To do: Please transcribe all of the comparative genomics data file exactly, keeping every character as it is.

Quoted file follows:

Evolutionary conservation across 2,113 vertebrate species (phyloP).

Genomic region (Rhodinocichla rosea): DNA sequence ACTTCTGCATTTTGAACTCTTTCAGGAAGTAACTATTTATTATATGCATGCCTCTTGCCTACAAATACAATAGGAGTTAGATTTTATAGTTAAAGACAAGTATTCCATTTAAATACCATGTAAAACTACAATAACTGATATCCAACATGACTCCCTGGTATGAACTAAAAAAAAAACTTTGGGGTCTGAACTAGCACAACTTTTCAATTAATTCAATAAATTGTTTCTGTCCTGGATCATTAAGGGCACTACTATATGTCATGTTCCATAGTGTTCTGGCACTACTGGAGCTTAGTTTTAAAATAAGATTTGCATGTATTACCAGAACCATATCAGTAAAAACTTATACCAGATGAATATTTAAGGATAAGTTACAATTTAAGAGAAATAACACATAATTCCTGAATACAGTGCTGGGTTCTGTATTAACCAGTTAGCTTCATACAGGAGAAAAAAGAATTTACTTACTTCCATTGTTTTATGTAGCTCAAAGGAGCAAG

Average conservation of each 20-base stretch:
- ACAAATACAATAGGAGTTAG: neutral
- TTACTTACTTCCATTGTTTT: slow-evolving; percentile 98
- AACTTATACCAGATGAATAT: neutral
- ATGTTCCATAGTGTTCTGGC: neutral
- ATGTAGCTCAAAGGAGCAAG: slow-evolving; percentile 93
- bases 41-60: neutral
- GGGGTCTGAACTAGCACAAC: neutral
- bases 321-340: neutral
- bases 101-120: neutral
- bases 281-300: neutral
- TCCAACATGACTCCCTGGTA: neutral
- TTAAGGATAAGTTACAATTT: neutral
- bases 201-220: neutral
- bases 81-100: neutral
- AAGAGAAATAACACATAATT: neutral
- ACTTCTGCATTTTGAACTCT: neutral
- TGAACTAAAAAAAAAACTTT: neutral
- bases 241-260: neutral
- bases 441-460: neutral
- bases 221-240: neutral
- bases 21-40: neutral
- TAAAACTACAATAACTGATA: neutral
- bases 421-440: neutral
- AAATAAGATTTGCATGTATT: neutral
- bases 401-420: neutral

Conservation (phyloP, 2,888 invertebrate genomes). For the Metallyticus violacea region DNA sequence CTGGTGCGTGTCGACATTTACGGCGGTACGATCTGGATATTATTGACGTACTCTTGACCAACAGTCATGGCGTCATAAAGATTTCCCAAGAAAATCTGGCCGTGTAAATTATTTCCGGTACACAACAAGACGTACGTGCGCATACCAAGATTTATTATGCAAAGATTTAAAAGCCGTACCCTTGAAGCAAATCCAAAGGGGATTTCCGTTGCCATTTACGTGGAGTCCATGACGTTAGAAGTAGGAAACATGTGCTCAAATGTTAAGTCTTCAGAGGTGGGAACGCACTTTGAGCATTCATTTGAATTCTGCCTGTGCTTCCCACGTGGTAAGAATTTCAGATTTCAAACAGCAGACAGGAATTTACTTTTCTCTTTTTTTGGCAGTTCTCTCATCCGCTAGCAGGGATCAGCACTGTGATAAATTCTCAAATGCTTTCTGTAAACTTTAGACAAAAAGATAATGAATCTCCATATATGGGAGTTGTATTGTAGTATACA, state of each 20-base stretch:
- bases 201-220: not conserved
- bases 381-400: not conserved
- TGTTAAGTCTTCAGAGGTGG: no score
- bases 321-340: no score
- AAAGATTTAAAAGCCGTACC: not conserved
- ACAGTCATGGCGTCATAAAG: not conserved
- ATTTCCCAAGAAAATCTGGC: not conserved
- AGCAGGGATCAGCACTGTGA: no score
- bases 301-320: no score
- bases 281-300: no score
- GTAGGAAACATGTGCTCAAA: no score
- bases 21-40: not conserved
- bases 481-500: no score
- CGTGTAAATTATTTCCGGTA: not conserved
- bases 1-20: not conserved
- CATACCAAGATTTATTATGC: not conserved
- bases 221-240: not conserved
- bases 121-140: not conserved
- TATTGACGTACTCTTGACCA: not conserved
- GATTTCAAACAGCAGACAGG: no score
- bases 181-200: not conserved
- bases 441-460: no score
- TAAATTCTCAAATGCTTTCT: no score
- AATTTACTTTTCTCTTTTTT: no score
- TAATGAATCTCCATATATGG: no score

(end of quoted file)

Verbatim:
Evolutionary conservation across 2,113 vertebrate species (phyloP).

Genomic region (Rhodinocichla rosea): DNA sequence ACTTCTGCATTTTGAACTCTTTCAGGAAGTAACTATTTATTATATGCATGCCTCTTGCCTACAAATACAATAGGAGTTAGATTTTATAGTTAAAGACAAGTATTCCATTTAAATACCATGTAAAACTACAATAACTGATATCCAACATGACTCCCTGGTATGAACTAAAAAAAAAACTTTGGGGTCTGAACTAGCACAACTTTTCAATTAATTCAATAAATTGTTTCTGTCCTGGATCATTAAGGGCACTACTATATGTCATGTTCCATAGTGTTCTGGCACTACTGGAGCTTAGTTTTAAAATAAGATTTGCATGTATTACCAGAACCATATCAGTAAAAACTTATACCAGATGAATATTTAAGGATAAGTTACAATTTAAGAGAAATAACACATAATTCCTGAATACAGTGCTGGGTTCTGTATTAACCAGTTAGCTTCATACAGGAGAAAAAAGAATTTACTTACTTCCATTGTTTTATGTAGCTCAAAGGAGCAAG

Average conservation of each 20-base stretch:
- ACAAATACAATAGGAGTTAG: neutral
- TTACTTACTTCCATTGTTTT: slow-evolving; percentile 98
- AACTTATACCAGATGAATAT: neutral
- ATGTTCCATAGTGTTCTGGC: neutral
- ATGTAGCTCAAAGGAGCAAG: slow-evolving; percentile 93
- bases 41-60: neutral
- GGGGTCTGAACTAGCACAAC: neutral
- bases 321-340: neutral
- bases 101-120: neutral
- bases 281-300: neutral
- TCCAACATGACTCCCTGGTA: neutral
- TTAAGGATAAGTTACAATTT: neutral
- bases 201-220: neutral
- bases 81-100: neutral
- AAGAGAAATAACACATAATT: neutral
- ACTTCTGCATTTTGAACTCT: neutral
- TGAACTAAAAAAAAAACTTT: neutral
- bases 241-260: neutral
- bases 441-460: neutral
- bases 221-240: neutral
- bases 21-40: neutral
- TAAAACTACAATAACTGATA: neutral
- bases 421-440: neutral
- AAATAAGATTTGCATGTATT: neutral
- bases 401-420: neutral

Conservation (phyloP, 2,888 invertebrate genomes). For the Metallyticus violacea region DNA sequence CTGGTGCGTGTCGACATTTACGGCGGTACGATCTGGATATTATTGACGTACTCTTGACCAACAGTCATGGCGTCATAAAGATTTCCCAAGAAAATCTGGCCGTGTAAATTATTTCCGGTACACAACAAGACGTACGTGCGCATACCAAGATTTATTATGCAAAGATTTAAAAGCCGTACCCTTGAAGCAAATCCAAAGGGGATTTCCGTTGCCATTTACGTGGAGTCCATGACGTTAGAAGTAGGAAACATGTGCTCAAATGTTAAGTCTTCAGAGGTGGGAACGCACTTTGAGCATTCATTTGAATTCTGCCTGTGCTTCCCACGTGGTAAGAATTTCAGATTTCAAACAGCAGACAGGAATTTACTTTTCTCTTTTTTTGGCAGTTCTCTCATCCGCTAGCAGGGATCAGCACTGTGATAAATTCTCAAATGCTTTCTGTAAACTTTAGACAAAAAGATAATGAATCTCCATATATGGGAGTTGTATTGTAGTATACA, state of each 20-base stretch:
- bases 201-220: not conserved
- bases 381-400: not conserved
- TGTTAAGTCTTCAGAGGTGG: no score
- bases 321-340: no score
- AAAGATTTAAAAGCCGTACC: not conserved
- ACAGTCATGGCGTCATAAAG: not conserved
- ATTTCCCAAGAAAATCTGGC: not conserved
- AGCAGGGATCAGCACTGTGA: no score
- bases 301-320: no score
- bases 281-300: no score
- GTAGGAAACATGTGCTCAAA: no score
- bases 21-40: not conserved
- bases 481-500: no score
- CGTGTAAATTATTTCCGGTA: not conserved
- bases 1-20: not conserved
- CATACCAAGATTTATTATGC: not conserved
- bases 221-240: not conserved
- bases 121-140: not conserved
- TATTGACGTACTCTTGACCA: not conserved
- GATTTCAAACAGCAGACAGG: no score
- bases 181-200: not conserved
- bases 441-460: no score
- TAAATTCTCAAATGCTTTCT: no score
- AATTTACTTTTCTCTTTTTT: no score
- TAATGAATCTCCATATATGG: no score